Robert Duncan Culver, Systematic Theology: Biblical and Historical [Ross-shire, Scotland: Christian Focus Publications, 2005], 368.


  1. On a dark street, a man draws a knife and demands my money for drugs.
  2. Instead of demanding my money for drugs, he demands it for the Church.
  3. Instead of being alone, he is with a bishop of the Church who act as bagman.
  4. Instead of drawing a knife, he produces a policeman who says I must do as he says.
  5. Instead of meeting me on the street, he mails me his demand as an official agent of the government.
  6. If the first is theft, it is difficult to see why the other four are not also theft.

J. Budziszewski, The Revenge of Conscience: Politics and the Fall of Man, 92.


The question becomes this: What percentage of the Gross Domestic Product we spend on the military inclusive (in other words, we have military bases in over sixty countries, we have wars in Afghanistan and Iraq, we have the world’s largest military by far)… what percentage of every dollar that is earned in the United States goes to the military? 4.6% on our military (about a fourth of that is for the wars). We spend double that on education.

Michael Medved


Russia is one of the most atheist countries in the world, and abortions there outnumber live births by a ratio of two to one. Russia’s birth rate has fallen so low that the nation is now losing 700,000 people a year. Japan, perhaps the most secular country in Asia, is also on a kind of population diet: its 130 million people are expected to drop to around 100 million in the next few decades. Canada, Australia, and New Zealand find themselves in a similar predicament.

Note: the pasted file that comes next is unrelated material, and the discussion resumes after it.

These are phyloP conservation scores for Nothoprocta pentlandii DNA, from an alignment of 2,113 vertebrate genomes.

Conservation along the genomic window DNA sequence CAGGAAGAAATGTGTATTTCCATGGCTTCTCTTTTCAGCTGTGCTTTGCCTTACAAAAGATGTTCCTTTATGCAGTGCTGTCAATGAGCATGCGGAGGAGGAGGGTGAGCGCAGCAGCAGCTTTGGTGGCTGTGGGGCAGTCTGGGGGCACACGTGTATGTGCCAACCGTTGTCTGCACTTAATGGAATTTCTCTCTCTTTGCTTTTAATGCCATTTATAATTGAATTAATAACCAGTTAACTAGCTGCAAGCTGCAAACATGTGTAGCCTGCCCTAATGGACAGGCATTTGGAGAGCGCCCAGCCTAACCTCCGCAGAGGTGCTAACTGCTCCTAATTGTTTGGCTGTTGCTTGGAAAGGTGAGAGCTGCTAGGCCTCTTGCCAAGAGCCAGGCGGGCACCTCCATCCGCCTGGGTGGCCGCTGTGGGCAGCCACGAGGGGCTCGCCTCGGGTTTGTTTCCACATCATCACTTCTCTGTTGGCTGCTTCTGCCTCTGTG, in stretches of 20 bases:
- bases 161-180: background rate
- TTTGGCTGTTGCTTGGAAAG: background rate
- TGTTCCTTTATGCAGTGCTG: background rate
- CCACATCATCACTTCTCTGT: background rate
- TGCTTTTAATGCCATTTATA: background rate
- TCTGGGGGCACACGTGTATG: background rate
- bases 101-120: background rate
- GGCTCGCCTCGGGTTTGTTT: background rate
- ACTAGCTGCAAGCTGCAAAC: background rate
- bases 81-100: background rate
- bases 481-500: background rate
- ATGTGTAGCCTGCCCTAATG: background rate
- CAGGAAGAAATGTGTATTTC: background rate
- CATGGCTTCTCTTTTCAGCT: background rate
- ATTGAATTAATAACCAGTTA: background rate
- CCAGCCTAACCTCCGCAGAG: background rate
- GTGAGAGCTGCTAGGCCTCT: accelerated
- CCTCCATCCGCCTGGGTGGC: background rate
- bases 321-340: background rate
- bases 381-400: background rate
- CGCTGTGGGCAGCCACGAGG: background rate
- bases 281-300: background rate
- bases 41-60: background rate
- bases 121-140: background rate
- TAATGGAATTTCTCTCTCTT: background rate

Then there is Europe. The most secular continent on the globe is decadent in the quite literal sense that its population is rapidly shrinking. Birth rates are abysmally low in France, Italy, Spain, the Czech Republic, and Sweden. The nations of Western Europe today show some of the lowest birth rates ever recorded, and Eastern European birth rates are comparably low. Historians have noted that Europe is suffering the most sustained reduction in its population since the Black Death in the fourteenth century, when one in three Europeans succumbed to the plague. Lacking the strong religious identity that once characterized Christendom, atheist Europe seems to be a civilization on its way out. Nietzsche predicted that European decadence would produce a miserable “last man’ devoid of any purpose beyond making life comfortable and making provision for regular fornication. Well, Nietzsche’s “last man” is finally here, and his name is Sven.

Eric Kaufmann has noted that in America, where high levels of immigration have helped to compensate for falling native birth rates, birth rates among religious people are almost twice as high as those among secular people. This trend has also been noticed in Europe.” What this means is that, by a kind of natural selection, the West is likely to evolve in a more religious direction. This tendency will likely accelerate if Western societies continue to import immigrants from more religious societies, whether they are Christian or Muslim. Thus we can expect even the most secular regions of the world, through the sheer logic of demography, to become less secular over time….

My conclusion is that it is not religion but atheism that requires a Darwinian explanation. Atheism is a bit like homosexuality: one is not sure where it fits into a doctrine of natural selection. Why would nature select people who mate with others of the same sex, a process with no reproductive advantage at all?

Dinesh D’Souza, What’s So Great About Christianity, 17, 19. See also an Economist article: Faith Equals Fertility